MELBOURNE/LONDON (Reuters) - Three Australian citizens have been detained in Iran, the Australian government said on Wednesday, adding that it was helping the families of the three but gave no further details.
The brief statement from Australia’s Department of Foreign Affairs and Trade came after the British newspaper the Times reported that two British-Australian women and the Australian boyfriend of one of them had been jailed in Iran.
“The Department of Foreign Affairs and Trade is providing consular assistance to the families of three Australians detained in Iran. Due to our privacy obligations, we will not comment further,” a department spokesman said in emailed comments.
The detentions have come amid a growing standoff between Western powers and Iran after the United States withdrew from a deal that imposed curbs on Iran’s nuclear programme and then imposed sanctions on it, aiming to halt its oil exports.
The Times said a blogger who had been travelling in Asia with her Australian boyfriend, as well as an academic who had studied at Cambridge University and was lecturing at a university in Australia had been detained in separate incidents.
They are being held in the same prison in Tehran where a British-Iranian aid worker, Nazanin Zaghari-Ratcliffe, has been jailed since 2016 on spying charges, the Times said.
The newspaper did not identify the dual British-Australians at the request of the British Foreign Office and said the Australian government was taking the lead in both cases.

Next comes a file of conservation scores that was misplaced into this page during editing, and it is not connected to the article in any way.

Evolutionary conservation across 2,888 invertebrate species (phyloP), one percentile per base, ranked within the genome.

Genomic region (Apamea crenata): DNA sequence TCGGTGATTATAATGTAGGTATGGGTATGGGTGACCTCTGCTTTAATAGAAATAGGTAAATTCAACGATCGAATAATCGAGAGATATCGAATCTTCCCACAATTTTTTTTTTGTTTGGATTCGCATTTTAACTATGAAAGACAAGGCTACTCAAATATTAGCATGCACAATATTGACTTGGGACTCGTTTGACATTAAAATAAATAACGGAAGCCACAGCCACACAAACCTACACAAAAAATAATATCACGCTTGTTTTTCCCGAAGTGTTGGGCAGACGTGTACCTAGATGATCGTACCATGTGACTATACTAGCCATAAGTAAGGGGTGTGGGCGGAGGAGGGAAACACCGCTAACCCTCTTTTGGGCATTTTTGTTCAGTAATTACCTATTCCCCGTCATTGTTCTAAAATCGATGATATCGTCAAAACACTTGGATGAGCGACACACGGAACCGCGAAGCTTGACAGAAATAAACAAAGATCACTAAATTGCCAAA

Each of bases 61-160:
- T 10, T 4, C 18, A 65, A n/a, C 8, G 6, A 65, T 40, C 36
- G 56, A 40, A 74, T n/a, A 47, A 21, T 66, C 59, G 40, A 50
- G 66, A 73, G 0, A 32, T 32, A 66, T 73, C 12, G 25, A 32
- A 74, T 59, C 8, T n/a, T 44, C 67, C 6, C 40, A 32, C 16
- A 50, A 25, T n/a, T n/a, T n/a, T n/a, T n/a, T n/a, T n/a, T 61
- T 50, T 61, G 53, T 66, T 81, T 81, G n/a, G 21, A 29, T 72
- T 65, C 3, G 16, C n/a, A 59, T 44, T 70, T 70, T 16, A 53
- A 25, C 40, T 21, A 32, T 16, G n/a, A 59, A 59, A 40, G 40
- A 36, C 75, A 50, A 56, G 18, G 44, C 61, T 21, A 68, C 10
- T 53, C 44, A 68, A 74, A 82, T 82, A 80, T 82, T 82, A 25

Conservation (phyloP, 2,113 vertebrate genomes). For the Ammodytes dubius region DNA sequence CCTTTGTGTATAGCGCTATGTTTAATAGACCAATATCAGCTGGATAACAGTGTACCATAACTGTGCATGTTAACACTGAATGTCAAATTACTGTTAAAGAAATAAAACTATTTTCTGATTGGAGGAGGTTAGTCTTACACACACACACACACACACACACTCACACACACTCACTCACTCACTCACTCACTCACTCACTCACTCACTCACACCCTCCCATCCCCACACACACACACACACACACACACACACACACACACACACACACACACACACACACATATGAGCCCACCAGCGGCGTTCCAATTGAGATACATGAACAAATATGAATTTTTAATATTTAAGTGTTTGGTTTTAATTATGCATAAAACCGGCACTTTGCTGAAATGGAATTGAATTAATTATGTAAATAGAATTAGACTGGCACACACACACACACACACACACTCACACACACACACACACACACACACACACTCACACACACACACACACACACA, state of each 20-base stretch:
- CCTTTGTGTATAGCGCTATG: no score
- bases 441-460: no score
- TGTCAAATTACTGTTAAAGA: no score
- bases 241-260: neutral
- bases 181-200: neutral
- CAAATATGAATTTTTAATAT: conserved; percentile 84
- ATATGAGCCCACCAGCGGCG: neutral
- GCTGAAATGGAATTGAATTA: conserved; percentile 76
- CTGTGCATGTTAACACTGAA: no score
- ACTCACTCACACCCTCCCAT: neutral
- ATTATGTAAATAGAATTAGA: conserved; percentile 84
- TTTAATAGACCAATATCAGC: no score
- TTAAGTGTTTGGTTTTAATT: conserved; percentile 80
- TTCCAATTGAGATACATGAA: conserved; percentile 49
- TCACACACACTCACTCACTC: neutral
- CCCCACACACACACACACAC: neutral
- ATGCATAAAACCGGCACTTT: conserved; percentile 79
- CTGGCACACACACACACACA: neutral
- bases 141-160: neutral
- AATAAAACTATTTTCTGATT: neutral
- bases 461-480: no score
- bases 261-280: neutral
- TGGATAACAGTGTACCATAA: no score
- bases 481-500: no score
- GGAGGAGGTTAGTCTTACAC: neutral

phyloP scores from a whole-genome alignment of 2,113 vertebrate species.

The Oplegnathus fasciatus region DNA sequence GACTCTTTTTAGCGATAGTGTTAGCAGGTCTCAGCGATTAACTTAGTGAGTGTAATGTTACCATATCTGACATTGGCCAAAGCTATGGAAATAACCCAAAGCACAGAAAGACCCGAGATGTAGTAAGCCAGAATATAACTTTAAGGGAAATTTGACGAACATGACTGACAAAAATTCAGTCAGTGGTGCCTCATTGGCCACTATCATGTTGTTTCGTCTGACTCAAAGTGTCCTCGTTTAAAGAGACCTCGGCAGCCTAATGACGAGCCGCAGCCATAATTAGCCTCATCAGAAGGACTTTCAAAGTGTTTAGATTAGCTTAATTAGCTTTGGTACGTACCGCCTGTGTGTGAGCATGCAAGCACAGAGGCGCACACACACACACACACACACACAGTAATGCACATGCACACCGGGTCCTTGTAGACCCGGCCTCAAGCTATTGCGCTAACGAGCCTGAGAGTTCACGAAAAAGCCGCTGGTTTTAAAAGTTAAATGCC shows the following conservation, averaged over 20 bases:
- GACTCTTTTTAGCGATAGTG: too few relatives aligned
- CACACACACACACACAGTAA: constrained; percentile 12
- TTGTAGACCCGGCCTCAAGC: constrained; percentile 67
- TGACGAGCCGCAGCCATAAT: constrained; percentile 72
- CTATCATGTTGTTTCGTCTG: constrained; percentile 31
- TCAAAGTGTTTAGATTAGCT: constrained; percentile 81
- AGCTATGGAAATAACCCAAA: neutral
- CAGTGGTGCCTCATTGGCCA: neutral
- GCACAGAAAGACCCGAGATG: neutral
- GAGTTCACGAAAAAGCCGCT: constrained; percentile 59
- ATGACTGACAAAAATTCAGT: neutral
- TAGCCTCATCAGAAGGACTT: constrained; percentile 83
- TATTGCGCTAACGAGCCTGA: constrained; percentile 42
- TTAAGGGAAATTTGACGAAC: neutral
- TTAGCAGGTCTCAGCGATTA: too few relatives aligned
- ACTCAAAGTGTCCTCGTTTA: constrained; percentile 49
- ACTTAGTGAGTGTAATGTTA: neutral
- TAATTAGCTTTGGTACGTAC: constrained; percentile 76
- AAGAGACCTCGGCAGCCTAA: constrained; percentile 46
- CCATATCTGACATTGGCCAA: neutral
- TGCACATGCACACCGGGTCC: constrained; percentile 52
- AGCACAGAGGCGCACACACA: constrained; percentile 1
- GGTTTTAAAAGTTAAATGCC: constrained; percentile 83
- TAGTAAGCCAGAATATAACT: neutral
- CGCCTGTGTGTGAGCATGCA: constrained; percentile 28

“It does sound extremely concerning and of course the UK government will do everything we can to support any UK British citizens who are caught in Iran,” British business minister Andrea Leadsom told Sky News.
Britain’s foreign minister Dominic Raab on Wednesday raised concerns with the Iranian ambassador to Britain over the number of dual-nationality citizens detained in Iran and the conditions in which they were being held.
The Australian government's official travel advice for Iran overall is for people to reconsider the need to travel to Iran "due to the risk that foreigners, including Australians, could be arbitrarily detained or arrested. Dual nationals are also at risk". (here)
“We can’t guarantee access to consular services or legal representation if you’re detained or arrested,” the government says.
The Times said the blogger was arrested about 10 weeks ago with her boyfriend.
It was unclear when or why the lecturer was arrested, the Times said. She is being held in solitary confinement and has been sentenced to 10 years, according to a source cited by the Times.
Reporting by Sonali Paul and William James; Editing by Robert Birsel